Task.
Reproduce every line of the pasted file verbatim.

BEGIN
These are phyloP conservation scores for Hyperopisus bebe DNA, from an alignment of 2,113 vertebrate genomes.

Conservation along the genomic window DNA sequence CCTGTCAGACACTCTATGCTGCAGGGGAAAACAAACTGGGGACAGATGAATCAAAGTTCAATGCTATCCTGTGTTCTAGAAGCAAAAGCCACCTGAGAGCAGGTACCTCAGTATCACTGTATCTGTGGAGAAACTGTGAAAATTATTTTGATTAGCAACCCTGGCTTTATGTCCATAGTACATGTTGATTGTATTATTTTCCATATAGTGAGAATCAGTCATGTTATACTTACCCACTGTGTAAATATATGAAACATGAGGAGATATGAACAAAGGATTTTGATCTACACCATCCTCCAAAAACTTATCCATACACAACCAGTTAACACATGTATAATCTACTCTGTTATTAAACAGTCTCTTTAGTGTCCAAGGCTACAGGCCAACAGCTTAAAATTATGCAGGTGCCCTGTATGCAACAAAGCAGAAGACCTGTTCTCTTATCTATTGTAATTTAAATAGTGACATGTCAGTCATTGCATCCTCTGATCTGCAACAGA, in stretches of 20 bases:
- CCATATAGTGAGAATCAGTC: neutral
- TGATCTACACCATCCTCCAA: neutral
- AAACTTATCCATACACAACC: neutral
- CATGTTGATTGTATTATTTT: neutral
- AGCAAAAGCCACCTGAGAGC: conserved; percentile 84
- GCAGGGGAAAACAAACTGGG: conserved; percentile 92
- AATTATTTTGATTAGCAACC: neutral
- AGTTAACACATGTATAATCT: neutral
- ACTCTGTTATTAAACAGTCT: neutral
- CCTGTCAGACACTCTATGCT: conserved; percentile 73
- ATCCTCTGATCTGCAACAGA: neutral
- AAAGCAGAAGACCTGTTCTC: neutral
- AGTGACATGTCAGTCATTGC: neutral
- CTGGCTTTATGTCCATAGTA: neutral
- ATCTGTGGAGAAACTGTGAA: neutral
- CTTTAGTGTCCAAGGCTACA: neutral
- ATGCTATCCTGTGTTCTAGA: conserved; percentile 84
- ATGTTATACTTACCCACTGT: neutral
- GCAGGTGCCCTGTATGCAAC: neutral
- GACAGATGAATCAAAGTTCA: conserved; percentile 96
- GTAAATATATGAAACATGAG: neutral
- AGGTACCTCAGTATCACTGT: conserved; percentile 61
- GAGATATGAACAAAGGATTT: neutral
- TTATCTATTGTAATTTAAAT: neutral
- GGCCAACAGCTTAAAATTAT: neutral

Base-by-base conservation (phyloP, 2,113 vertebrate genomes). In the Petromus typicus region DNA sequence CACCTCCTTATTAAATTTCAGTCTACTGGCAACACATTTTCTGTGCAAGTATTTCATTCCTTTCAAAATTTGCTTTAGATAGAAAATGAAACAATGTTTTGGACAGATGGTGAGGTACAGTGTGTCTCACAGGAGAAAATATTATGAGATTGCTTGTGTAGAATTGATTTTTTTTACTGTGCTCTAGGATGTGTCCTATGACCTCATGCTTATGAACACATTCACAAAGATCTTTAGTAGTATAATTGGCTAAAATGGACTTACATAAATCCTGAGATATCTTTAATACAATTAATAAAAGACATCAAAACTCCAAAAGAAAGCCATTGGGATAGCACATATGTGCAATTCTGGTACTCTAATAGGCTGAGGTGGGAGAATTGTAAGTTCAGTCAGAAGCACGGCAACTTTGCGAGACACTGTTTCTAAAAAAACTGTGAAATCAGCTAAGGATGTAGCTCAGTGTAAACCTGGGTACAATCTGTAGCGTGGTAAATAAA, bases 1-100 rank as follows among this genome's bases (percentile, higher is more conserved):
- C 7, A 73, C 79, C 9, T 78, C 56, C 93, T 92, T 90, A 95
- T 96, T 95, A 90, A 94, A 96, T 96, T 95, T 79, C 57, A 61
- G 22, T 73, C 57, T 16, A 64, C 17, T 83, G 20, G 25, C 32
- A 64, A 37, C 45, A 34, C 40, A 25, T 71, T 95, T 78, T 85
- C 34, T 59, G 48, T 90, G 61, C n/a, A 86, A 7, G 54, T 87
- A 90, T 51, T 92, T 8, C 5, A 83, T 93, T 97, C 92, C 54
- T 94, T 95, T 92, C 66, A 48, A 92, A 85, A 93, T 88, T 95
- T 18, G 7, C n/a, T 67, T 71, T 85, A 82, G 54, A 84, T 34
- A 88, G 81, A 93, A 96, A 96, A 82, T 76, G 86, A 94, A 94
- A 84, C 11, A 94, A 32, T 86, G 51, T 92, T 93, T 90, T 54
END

These are phyloP conservation scores for Hyperopisus bebe DNA, from an alignment of 2,113 vertebrate genomes.

Conservation along the genomic window DNA sequence CCTGTCAGACACTCTATGCTGCAGGGGAAAACAAACTGGGGACAGATGAATCAAAGTTCAATGCTATCCTGTGTTCTAGAAGCAAAAGCCACCTGAGAGCAGGTACCTCAGTATCACTGTATCTGTGGAGAAACTGTGAAAATTATTTTGATTAGCAACCCTGGCTTTATGTCCATAGTACATGTTGATTGTATTATTTTCCATATAGTGAGAATCAGTCATGTTATACTTACCCACTGTGTAAATATATGAAACATGAGGAGATATGAACAAAGGATTTTGATCTACACCATCCTCCAAAAACTTATCCATACACAACCAGTTAACACATGTATAATCTACTCTGTTATTAAACAGTCTCTTTAGTGTCCAAGGCTACAGGCCAACAGCTTAAAATTATGCAGGTGCCCTGTATGCAACAAAGCAGAAGACCTGTTCTCTTATCTATTGTAATTTAAATAGTGACATGTCAGTCATTGCATCCTCTGATCTGCAACAGA, in stretches of 20 bases:
- CCATATAGTGAGAATCAGTC: neutral
- TGATCTACACCATCCTCCAA: neutral
- AAACTTATCCATACACAACC: neutral
- CATGTTGATTGTATTATTTT: neutral
- AGCAAAAGCCACCTGAGAGC: conserved; percentile 84
- GCAGGGGAAAACAAACTGGG: conserved; percentile 92
- AATTATTTTGATTAGCAACC: neutral
- AGTTAACACATGTATAATCT: neutral
- ACTCTGTTATTAAACAGTCT: neutral
- CCTGTCAGACACTCTATGCT: conserved; percentile 73
- ATCCTCTGATCTGCAACAGA: neutral
- AAAGCAGAAGACCTGTTCTC: neutral
- AGTGACATGTCAGTCATTGC: neutral
- CTGGCTTTATGTCCATAGTA: neutral
- ATCTGTGGAGAAACTGTGAA: neutral
- CTTTAGTGTCCAAGGCTACA: neutral
- ATGCTATCCTGTGTTCTAGA: conserved; percentile 84
- ATGTTATACTTACCCACTGT: neutral
- GCAGGTGCCCTGTATGCAAC: neutral
- GACAGATGAATCAAAGTTCA: conserved; percentile 96
- GTAAATATATGAAACATGAG: neutral
- AGGTACCTCAGTATCACTGT: conserved; percentile 61
- GAGATATGAACAAAGGATTT: neutral
- TTATCTATTGTAATTTAAAT: neutral
- GGCCAACAGCTTAAAATTAT: neutral

Base-by-base conservation (phyloP, 2,113 vertebrate genomes). In the Petromus typicus region DNA sequence CACCTCCTTATTAAATTTCAGTCTACTGGCAACACATTTTCTGTGCAAGTATTTCATTCCTTTCAAAATTTGCTTTAGATAGAAAATGAAACAATGTTTTGGACAGATGGTGAGGTACAGTGTGTCTCACAGGAGAAAATATTATGAGATTGCTTGTGTAGAATTGATTTTTTTTACTGTGCTCTAGGATGTGTCCTATGACCTCATGCTTATGAACACATTCACAAAGATCTTTAGTAGTATAATTGGCTAAAATGGACTTACATAAATCCTGAGATATCTTTAATACAATTAATAAAAGACATCAAAACTCCAAAAGAAAGCCATTGGGATAGCACATATGTGCAATTCTGGTACTCTAATAGGCTGAGGTGGGAGAATTGTAAGTTCAGTCAGAAGCACGGCAACTTTGCGAGACACTGTTTCTAAAAAAACTGTGAAATCAGCTAAGGATGTAGCTCAGTGTAAACCTGGGTACAATCTGTAGCGTGGTAAATAAA, bases 1-100 rank as follows among this genome's bases (percentile, higher is more conserved):
- C 7, A 73, C 79, C 9, T 78, C 56, C 93, T 92, T 90, A 95
- T 96, T 95, A 90, A 94, A 96, T 96, T 95, T 79, C 57, A 61
- G 22, T 73, C 57, T 16, A 64, C 17, T 83, G 20, G 25, C 32
- A 64, A 37, C 45, A 34, C 40, A 25, T 71, T 95, T 78, T 85
- C 34, T 59, G 48, T 90, G 61, C n/a, A 86, A 7, G 54, T 87
- A 90, T 51, T 92, T 8, C 5, A 83, T 93, T 97, C 92, C 54
- T 94, T 95, T 92, C 66, A 48, A 92, A 85, A 93, T 88, T 95
- T 18, G 7, C n/a, T 67, T 71, T 85, A 82, G 54, A 84, T 34
- A 88, G 81, A 93, A 96, A 96, A 82, T 76, G 86, A 94, A 94
- A 84, C 11, A 94, A 32, T 86, G 51, T 92, T 93, T 90, T 54